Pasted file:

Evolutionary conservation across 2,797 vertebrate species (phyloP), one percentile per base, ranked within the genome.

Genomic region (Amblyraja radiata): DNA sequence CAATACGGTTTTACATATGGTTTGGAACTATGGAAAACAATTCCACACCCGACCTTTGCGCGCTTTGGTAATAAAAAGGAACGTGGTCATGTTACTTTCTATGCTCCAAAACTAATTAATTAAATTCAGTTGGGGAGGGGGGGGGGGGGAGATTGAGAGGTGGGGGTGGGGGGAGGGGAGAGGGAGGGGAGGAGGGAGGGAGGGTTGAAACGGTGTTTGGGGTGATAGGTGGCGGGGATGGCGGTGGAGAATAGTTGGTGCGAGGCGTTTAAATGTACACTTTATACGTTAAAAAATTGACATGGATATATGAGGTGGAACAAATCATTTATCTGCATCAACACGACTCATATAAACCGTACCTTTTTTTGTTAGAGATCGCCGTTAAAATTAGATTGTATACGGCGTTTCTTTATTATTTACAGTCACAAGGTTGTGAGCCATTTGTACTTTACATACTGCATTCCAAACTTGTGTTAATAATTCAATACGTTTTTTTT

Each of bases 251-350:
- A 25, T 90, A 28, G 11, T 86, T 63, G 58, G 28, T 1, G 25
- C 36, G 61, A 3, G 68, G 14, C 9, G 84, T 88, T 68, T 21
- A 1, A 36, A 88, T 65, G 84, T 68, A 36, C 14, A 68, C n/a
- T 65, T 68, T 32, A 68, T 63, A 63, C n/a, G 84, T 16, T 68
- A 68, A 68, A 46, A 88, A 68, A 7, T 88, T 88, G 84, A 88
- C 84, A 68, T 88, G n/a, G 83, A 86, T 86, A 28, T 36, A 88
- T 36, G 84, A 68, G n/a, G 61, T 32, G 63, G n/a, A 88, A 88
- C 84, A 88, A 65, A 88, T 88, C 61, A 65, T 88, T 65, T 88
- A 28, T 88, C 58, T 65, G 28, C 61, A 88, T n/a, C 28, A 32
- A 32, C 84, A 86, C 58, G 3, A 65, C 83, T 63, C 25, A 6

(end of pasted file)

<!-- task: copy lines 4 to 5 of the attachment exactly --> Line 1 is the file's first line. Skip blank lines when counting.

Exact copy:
- A 25, T 90, A 28, G 11, T 86, T 63, G 58, G 28, T 1, G 25
- C 36, G 61, A 3, G 68, G 14, C 9, G 84, T 88, T 68, T 21